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Del Prado businesses face challenges due to Town Center/Lantern District construction

A group of Del Prado business owners met with representatives from the city and Chamber of Commerce on Oct. 30 to discuss ways to boost business during Town Center/Lantern District construction. Photo: Andrea Swayne
A group of Del Prado business owners met with representatives from the city and Chamber of Commerce on Oct. 30 at Luxe Restaurant and Martini Bar to discuss ways to boost business during Town Center/Lantern District construction. Photo: Andrea Swayne

By Andrea Swayne

Open for business.

That is the message businesses along Del Prado Avenue would like to get across as Town Center/Lantern District revitalization projects continue.

Infrastructure improvements being made by the city of Dana Point and the South Coast Water District on Del Prado, along with the recent change to two-way traffic along Pacific Coast Highway, have brought hard times to Del Prado businesses, and they, with assistance from the city and the Chamber of Commerce, are exploring ways to keep themselves afloat.


The construction is part of the city’s effort to revamp the downtown corridor to create a mixed-use, pedestrian-friendly, shopping, dining and residential district in the heart of Dana Point. The estimated $19 million Town Center Plan—which established a framework for the project—was approved by City Council in 2006 and the California Coastal Commission in 2008. In 2013, council approved spending $9.2 million for the project’s first phase along PCH—water and sewer line replacement by the SCWD, along with street, sidewalk and a conversion to two-way traffic by the city.

With work on PCH now complete, the city and water district have turned their attention to Del Prado. In September, City Council approved spending $7.7 million for streetscape improvements and the conversion of Del Prado to two-way traffic. According to Brad Fowler, director of Public Works and Engineering, the city anticipates completing Del Prado work in September of 2015.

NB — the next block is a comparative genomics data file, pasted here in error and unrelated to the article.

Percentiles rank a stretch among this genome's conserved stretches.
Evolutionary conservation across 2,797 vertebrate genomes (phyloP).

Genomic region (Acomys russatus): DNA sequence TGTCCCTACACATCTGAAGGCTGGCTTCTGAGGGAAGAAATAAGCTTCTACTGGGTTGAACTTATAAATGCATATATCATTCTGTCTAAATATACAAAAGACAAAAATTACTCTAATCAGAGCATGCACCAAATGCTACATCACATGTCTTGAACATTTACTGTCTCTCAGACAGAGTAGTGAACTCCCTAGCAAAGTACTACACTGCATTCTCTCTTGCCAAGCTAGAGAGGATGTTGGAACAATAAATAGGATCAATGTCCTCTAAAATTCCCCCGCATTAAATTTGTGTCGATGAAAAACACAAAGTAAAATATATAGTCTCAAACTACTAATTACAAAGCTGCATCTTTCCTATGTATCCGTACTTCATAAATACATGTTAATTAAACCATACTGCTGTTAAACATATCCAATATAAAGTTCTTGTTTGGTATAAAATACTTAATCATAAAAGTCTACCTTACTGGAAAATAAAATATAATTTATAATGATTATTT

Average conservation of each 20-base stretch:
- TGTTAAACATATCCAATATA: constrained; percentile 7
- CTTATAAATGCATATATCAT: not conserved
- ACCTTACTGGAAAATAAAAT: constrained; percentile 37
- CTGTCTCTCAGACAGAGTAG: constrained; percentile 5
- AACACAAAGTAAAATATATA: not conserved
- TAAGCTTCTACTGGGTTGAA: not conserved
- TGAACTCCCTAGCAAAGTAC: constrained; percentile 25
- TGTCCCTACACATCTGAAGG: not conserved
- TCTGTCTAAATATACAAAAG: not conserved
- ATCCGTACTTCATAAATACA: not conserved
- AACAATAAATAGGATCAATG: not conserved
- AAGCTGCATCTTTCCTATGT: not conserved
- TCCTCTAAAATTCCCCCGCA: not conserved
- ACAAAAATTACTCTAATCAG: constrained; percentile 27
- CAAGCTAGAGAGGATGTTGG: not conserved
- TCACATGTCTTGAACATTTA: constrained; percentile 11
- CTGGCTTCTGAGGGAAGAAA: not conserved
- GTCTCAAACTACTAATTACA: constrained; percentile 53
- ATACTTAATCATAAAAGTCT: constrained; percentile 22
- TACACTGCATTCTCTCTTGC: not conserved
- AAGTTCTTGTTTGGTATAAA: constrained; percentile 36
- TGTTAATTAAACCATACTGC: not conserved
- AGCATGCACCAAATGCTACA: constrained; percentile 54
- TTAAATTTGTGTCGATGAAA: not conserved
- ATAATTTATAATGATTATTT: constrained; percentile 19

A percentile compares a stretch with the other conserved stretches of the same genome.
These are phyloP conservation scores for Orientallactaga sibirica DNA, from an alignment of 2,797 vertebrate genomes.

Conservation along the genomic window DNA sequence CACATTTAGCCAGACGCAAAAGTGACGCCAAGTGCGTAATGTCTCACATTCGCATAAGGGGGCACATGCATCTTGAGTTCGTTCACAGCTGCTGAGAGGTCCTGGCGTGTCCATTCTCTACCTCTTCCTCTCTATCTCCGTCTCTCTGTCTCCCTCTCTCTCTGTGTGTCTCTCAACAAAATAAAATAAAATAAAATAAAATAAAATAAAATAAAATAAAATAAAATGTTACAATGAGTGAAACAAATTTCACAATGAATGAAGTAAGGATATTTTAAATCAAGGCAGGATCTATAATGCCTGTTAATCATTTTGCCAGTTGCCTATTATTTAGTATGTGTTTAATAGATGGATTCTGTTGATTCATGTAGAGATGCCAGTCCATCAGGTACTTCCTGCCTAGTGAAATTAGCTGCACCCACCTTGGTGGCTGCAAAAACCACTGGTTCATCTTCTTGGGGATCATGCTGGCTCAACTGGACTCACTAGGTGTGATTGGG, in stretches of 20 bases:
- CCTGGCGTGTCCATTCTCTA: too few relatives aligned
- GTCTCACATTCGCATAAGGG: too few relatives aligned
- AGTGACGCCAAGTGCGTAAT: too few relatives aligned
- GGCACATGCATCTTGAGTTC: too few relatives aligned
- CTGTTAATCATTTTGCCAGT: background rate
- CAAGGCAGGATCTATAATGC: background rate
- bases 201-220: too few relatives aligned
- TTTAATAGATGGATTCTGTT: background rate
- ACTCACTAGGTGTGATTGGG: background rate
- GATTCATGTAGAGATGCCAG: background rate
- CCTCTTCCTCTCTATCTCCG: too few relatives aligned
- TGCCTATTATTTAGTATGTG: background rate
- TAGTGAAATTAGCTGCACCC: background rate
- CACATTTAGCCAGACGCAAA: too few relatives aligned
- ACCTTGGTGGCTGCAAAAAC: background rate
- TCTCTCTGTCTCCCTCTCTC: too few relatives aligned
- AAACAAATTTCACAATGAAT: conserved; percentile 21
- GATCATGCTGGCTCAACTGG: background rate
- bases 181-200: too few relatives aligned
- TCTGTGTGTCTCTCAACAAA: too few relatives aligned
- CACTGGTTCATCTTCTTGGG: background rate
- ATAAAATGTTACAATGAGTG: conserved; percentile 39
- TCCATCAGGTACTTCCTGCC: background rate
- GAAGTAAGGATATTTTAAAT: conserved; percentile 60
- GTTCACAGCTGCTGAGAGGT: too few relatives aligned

Work along Del Prado is being completed in phases, the first being the stretch between Blue Lantern and Ruby Lantern, which is expected to be done by November 21. The water district will continue infrastructure work southward to Golden Lantern, followed by the city’s streetscape improvements.

Business owners report a two-fold problem during construction is severely hampering their business—construction zones on the street , compounded by the newly-created southbound PCH lanes, which they say, is resulting in motorists bypassing Del Prado altogether.

Debbie Riley, owner of Timeless Teak, said in her 16 years on Del Prado, business has never been as difficult as it is now.

“Even though most of the work is done at my end of the street and I’m past that obstacle, I see only about one in every 20 cars—all of which used to have to come down Del Prado—choosing Del Prado over PCH,” Riley said. “Locals know to drop down this street, but we can’t survive on local business only. We need new customers and out of town people to discover us.”

The TCP calls for construction of a decorative entry archway over the northern end of Del Prado, a part of the project Riley said, she and other businesses are in desperate need of.